What is it with Hollywood horror legends and their love of Mexican food? Everyone loved Boris Karloff’s guacamole recipe, so let’s keep the campy avocado train rolling and move on from Frankenstein’s Monster to the immortal Dracula.  One of the creepiest actors in movie history, Vincent Price was also a lover of fine wines, food, and entertaining.

In 1965 Price and his wife published a tremendously popular cookbook called “A Treasury of Great Recipes”. It included several Mexican recipes, including his version of Guacamole. It’s hard to imagine now, but at the time guac was just starting to become popular among white people, possibly because as it is presented here, it is made with mayonnaise.

Vincent Price was a fascinating figure who majored in Art History at Yale, collected Mexican art and loved traveling to Mexico. The Vincent Price Art Museum is located on the East Los Angeles College campus and contains many of the best pieces from his vast art collection. In other words, his impact on Los Angeles goes well beyond guacamole.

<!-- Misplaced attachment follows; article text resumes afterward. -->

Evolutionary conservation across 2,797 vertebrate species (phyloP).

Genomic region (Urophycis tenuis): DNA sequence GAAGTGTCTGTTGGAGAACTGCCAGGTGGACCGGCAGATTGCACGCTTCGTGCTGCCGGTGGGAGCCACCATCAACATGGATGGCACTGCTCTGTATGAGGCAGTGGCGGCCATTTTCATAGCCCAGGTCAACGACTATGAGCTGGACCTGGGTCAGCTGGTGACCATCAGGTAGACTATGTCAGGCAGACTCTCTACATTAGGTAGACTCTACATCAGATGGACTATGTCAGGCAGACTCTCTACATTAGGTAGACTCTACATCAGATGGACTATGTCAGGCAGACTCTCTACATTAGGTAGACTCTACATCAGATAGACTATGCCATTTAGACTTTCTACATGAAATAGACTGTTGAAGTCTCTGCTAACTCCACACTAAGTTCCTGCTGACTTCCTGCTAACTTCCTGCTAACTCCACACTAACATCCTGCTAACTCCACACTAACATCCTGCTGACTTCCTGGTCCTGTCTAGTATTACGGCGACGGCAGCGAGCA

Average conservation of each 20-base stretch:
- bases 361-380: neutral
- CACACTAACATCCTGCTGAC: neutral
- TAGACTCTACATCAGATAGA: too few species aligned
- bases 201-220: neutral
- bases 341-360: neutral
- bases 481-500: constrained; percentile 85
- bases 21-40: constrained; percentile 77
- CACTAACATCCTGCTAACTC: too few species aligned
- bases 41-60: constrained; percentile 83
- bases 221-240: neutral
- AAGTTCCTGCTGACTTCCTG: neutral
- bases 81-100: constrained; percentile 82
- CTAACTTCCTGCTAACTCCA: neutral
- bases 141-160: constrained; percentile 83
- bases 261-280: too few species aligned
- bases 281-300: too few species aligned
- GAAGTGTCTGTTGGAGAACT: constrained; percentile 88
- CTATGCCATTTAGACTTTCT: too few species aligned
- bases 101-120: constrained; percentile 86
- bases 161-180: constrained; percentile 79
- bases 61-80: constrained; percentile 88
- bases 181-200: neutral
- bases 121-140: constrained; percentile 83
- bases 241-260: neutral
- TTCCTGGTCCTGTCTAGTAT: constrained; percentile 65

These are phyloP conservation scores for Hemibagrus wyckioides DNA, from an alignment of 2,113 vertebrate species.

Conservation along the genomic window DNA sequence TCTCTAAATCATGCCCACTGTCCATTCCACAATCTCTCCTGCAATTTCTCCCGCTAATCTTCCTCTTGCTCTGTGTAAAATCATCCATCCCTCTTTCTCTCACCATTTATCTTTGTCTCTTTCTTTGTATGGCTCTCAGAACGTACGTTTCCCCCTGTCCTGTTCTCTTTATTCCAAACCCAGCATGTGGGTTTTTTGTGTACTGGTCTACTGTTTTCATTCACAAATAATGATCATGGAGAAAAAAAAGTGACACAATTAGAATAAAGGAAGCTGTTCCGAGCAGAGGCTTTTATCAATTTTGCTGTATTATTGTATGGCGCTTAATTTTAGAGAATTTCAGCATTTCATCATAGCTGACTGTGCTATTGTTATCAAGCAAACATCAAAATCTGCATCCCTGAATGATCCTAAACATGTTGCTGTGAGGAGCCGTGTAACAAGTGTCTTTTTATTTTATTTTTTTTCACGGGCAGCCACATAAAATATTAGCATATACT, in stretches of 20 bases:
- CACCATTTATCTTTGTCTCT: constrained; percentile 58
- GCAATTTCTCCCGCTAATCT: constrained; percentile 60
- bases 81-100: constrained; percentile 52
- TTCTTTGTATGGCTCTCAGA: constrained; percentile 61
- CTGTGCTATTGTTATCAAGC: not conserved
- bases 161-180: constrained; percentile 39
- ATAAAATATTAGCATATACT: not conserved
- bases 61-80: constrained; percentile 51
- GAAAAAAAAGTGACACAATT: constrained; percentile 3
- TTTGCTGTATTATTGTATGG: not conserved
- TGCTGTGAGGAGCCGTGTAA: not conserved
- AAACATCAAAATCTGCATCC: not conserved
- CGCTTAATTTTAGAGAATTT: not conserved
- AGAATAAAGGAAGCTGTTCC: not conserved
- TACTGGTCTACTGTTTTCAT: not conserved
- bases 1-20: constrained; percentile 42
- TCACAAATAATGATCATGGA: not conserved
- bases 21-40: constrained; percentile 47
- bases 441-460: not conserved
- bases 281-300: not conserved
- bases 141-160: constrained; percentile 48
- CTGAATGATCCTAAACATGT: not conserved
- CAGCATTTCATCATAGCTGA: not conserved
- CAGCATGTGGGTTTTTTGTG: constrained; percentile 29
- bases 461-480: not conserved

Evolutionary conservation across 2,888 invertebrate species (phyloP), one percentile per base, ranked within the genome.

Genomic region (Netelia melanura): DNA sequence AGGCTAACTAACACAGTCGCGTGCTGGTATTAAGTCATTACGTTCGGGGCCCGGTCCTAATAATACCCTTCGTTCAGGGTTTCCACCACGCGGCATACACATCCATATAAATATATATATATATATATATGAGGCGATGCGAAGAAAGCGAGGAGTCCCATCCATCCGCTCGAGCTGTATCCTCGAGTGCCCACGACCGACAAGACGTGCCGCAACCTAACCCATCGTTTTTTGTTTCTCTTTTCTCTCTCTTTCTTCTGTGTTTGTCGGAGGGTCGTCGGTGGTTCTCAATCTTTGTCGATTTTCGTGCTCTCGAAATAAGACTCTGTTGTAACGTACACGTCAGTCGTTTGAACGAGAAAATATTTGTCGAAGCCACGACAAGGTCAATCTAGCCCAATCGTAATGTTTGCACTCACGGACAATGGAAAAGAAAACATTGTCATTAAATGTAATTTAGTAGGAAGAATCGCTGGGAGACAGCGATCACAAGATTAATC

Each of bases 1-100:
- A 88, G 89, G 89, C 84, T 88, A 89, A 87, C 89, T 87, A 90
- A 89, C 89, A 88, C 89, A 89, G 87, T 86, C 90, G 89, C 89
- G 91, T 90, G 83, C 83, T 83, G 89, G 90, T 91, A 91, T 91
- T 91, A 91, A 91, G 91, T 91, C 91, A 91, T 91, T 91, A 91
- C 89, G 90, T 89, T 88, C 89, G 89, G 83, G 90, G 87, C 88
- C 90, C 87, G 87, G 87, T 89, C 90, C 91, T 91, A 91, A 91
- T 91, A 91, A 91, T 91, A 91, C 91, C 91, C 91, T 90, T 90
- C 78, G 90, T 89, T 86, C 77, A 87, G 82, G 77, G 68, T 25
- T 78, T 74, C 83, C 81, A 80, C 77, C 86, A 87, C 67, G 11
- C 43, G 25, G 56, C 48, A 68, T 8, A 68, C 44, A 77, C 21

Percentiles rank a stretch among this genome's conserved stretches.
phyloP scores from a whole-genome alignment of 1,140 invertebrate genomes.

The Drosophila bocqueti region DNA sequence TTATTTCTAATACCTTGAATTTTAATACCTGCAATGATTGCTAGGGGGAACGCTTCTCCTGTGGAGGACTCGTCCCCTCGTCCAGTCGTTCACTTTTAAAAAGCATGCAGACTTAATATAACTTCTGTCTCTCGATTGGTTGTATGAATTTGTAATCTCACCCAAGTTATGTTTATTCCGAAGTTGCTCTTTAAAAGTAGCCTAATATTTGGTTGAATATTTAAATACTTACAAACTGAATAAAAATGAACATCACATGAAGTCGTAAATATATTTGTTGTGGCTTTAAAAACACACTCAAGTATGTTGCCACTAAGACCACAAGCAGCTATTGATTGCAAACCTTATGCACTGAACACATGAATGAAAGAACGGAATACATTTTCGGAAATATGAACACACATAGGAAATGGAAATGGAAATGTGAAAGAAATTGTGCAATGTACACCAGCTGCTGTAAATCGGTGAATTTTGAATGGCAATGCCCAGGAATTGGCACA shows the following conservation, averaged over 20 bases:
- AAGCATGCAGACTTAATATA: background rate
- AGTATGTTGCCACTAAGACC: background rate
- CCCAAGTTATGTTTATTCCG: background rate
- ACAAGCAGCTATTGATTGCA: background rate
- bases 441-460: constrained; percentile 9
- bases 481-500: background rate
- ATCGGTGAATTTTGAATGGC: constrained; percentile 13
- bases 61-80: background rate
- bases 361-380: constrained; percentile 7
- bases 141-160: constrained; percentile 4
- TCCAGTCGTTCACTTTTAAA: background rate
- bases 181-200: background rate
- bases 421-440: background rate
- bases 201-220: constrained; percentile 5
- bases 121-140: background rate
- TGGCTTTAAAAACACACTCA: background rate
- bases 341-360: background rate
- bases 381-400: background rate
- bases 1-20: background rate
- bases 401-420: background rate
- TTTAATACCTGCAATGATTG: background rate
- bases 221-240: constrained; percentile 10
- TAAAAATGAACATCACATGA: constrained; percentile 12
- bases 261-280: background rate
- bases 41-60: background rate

Guacamole (avocado spread)

Makes 2 cups

Elaborate canapés have been the ruination of more dinner parties than bad cooks in the kitchen ever have. We’re against pre-stuffing our guests, and prefer to serve cocktails with a simple dip and crackers that are crisp but without too strong a taste of their own– English biscuits or plain matzoth are perfect. A strongly flavored guacamole, which we learned about in Mexico, goes well with our philosophy, our crackers, and above all with our Mexican den where we gather for a pre-dinner drink.


2 avocados
3 TBSP fresh lemon juice
1 small onion, finely chopped
1/2 clove of garlic, minced
1 green chile, finely chopped
1 medium tomato, chopped (best if peeled and seeded, but it’s not mandatory)
3 TBSP low-fat mayonnaise
1/8th tsp ground coriander
salt to taste
1 TBSP Worcester Sauce (optional)
dash of cayenne pepper (optional)

1. Peel and seed: 2 large avocados. Save the seeds. Mash avocados with a fork.

2. Add the other ingredients and mix together.

3. Leave the avocado seeds in mixture until ready to serve, and they will prevent discoloration. If you like a very smooth guacamole, remove the seeds and put mixture into lender container and blend on high speed for about 8 seconds before you are ready to serve it.

Serve in a small bowl – Mexican if you have one – with crackers or corn crisps or raw vegetables.


Thanks to Jack Larson for finally tracking this book down for us. Next, we’re going to find out if Lon Chaney ever made guacamole so we can really get make this into a series.